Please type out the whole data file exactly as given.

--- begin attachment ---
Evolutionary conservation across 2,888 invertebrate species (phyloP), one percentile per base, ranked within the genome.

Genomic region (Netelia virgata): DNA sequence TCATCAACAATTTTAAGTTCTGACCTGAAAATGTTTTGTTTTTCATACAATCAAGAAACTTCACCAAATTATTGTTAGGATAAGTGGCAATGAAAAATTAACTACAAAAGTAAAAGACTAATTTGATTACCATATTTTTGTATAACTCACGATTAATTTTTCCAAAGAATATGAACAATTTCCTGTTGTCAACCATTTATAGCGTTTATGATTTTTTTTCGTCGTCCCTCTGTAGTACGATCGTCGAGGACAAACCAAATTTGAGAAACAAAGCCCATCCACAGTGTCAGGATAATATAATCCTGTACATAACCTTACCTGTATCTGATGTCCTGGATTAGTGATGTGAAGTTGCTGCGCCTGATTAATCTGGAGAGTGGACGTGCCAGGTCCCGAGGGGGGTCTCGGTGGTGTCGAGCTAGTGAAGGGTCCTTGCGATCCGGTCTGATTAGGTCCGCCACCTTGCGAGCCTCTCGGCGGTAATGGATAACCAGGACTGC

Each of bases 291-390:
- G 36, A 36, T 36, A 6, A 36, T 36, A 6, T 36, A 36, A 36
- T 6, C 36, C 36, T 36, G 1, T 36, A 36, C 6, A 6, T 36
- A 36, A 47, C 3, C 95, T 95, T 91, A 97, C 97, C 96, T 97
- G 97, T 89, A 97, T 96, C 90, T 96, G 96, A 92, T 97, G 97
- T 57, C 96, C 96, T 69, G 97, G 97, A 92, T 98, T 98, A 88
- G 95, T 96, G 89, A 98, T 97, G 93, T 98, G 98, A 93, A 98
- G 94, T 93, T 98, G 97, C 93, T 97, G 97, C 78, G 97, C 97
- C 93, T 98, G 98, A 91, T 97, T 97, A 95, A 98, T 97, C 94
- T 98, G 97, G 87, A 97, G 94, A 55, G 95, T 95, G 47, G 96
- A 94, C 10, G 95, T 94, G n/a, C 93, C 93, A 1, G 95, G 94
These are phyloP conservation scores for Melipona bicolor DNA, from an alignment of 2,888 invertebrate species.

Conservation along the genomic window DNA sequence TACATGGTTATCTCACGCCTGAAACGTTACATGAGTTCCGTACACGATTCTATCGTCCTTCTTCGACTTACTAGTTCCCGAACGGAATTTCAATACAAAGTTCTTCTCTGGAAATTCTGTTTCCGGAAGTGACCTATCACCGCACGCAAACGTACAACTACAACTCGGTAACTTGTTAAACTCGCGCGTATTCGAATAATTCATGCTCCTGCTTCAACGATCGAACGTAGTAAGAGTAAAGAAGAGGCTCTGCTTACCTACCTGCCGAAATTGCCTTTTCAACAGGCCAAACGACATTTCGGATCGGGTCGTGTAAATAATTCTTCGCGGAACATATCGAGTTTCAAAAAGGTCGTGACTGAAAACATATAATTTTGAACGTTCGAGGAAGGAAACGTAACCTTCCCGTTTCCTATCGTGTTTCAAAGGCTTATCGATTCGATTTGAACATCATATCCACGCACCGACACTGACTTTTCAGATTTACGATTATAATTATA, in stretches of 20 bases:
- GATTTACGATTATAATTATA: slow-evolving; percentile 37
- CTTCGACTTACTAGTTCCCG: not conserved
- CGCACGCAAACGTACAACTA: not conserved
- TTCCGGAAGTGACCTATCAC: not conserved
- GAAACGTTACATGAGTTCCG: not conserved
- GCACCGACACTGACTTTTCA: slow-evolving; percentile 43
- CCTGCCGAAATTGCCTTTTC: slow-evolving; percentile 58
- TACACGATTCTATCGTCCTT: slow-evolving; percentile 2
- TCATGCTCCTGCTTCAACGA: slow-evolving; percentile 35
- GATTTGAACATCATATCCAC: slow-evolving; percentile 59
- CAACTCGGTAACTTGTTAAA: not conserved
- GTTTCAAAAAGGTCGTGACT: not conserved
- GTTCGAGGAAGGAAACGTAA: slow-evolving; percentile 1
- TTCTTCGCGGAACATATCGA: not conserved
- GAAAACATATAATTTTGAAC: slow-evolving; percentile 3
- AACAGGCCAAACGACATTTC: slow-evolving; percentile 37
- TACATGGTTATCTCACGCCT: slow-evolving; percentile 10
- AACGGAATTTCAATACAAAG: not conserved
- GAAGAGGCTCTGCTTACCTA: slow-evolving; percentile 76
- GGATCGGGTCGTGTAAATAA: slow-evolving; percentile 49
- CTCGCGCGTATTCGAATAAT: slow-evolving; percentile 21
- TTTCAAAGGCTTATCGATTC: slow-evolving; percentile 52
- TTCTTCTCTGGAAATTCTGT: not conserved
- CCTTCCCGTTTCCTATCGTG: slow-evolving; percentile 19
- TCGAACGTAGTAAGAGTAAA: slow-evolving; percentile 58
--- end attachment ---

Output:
Evolutionary conservation across 2,888 invertebrate species (phyloP), one percentile per base, ranked within the genome.

Genomic region (Netelia virgata): DNA sequence TCATCAACAATTTTAAGTTCTGACCTGAAAATGTTTTGTTTTTCATACAATCAAGAAACTTCACCAAATTATTGTTAGGATAAGTGGCAATGAAAAATTAACTACAAAAGTAAAAGACTAATTTGATTACCATATTTTTGTATAACTCACGATTAATTTTTCCAAAGAATATGAACAATTTCCTGTTGTCAACCATTTATAGCGTTTATGATTTTTTTTCGTCGTCCCTCTGTAGTACGATCGTCGAGGACAAACCAAATTTGAGAAACAAAGCCCATCCACAGTGTCAGGATAATATAATCCTGTACATAACCTTACCTGTATCTGATGTCCTGGATTAGTGATGTGAAGTTGCTGCGCCTGATTAATCTGGAGAGTGGACGTGCCAGGTCCCGAGGGGGGTCTCGGTGGTGTCGAGCTAGTGAAGGGTCCTTGCGATCCGGTCTGATTAGGTCCGCCACCTTGCGAGCCTCTCGGCGGTAATGGATAACCAGGACTGC

Each of bases 291-390:
- G 36, A 36, T 36, A 6, A 36, T 36, A 6, T 36, A 36, A 36
- T 6, C 36, C 36, T 36, G 1, T 36, A 36, C 6, A 6, T 36
- A 36, A 47, C 3, C 95, T 95, T 91, A 97, C 97, C 96, T 97
- G 97, T 89, A 97, T 96, C 90, T 96, G 96, A 92, T 97, G 97
- T 57, C 96, C 96, T 69, G 97, G 97, A 92, T 98, T 98, A 88
- G 95, T 96, G 89, A 98, T 97, G 93, T 98, G 98, A 93, A 98
- G 94, T 93, T 98, G 97, C 93, T 97, G 97, C 78, G 97, C 97
- C 93, T 98, G 98, A 91, T 97, T 97, A 95, A 98, T 97, C 94
- T 98, G 97, G 87, A 97, G 94, A 55, G 95, T 95, G 47, G 96
- A 94, C 10, G 95, T 94, G n/a, C 93, C 93, A 1, G 95, G 94
These are phyloP conservation scores for Melipona bicolor DNA, from an alignment of 2,888 invertebrate species.

Conservation along the genomic window DNA sequence TACATGGTTATCTCACGCCTGAAACGTTACATGAGTTCCGTACACGATTCTATCGTCCTTCTTCGACTTACTAGTTCCCGAACGGAATTTCAATACAAAGTTCTTCTCTGGAAATTCTGTTTCCGGAAGTGACCTATCACCGCACGCAAACGTACAACTACAACTCGGTAACTTGTTAAACTCGCGCGTATTCGAATAATTCATGCTCCTGCTTCAACGATCGAACGTAGTAAGAGTAAAGAAGAGGCTCTGCTTACCTACCTGCCGAAATTGCCTTTTCAACAGGCCAAACGACATTTCGGATCGGGTCGTGTAAATAATTCTTCGCGGAACATATCGAGTTTCAAAAAGGTCGTGACTGAAAACATATAATTTTGAACGTTCGAGGAAGGAAACGTAACCTTCCCGTTTCCTATCGTGTTTCAAAGGCTTATCGATTCGATTTGAACATCATATCCACGCACCGACACTGACTTTTCAGATTTACGATTATAATTATA, in stretches of 20 bases:
- GATTTACGATTATAATTATA: slow-evolving; percentile 37
- CTTCGACTTACTAGTTCCCG: not conserved
- CGCACGCAAACGTACAACTA: not conserved
- TTCCGGAAGTGACCTATCAC: not conserved
- GAAACGTTACATGAGTTCCG: not conserved
- GCACCGACACTGACTTTTCA: slow-evolving; percentile 43
- CCTGCCGAAATTGCCTTTTC: slow-evolving; percentile 58
- TACACGATTCTATCGTCCTT: slow-evolving; percentile 2
- TCATGCTCCTGCTTCAACGA: slow-evolving; percentile 35
- GATTTGAACATCATATCCAC: slow-evolving; percentile 59
- CAACTCGGTAACTTGTTAAA: not conserved
- GTTTCAAAAAGGTCGTGACT: not conserved
- GTTCGAGGAAGGAAACGTAA: slow-evolving; percentile 1
- TTCTTCGCGGAACATATCGA: not conserved
- GAAAACATATAATTTTGAAC: slow-evolving; percentile 3
- AACAGGCCAAACGACATTTC: slow-evolving; percentile 37
- TACATGGTTATCTCACGCCT: slow-evolving; percentile 10
- AACGGAATTTCAATACAAAG: not conserved
- GAAGAGGCTCTGCTTACCTA: slow-evolving; percentile 76
- GGATCGGGTCGTGTAAATAA: slow-evolving; percentile 49
- CTCGCGCGTATTCGAATAAT: slow-evolving; percentile 21
- TTTCAAAGGCTTATCGATTC: slow-evolving; percentile 52
- TTCTTCTCTGGAAATTCTGT: not conserved
- CCTTCCCGTTTCCTATCGTG: slow-evolving; percentile 19
- TCGAACGTAGTAAGAGTAAA: slow-evolving; percentile 58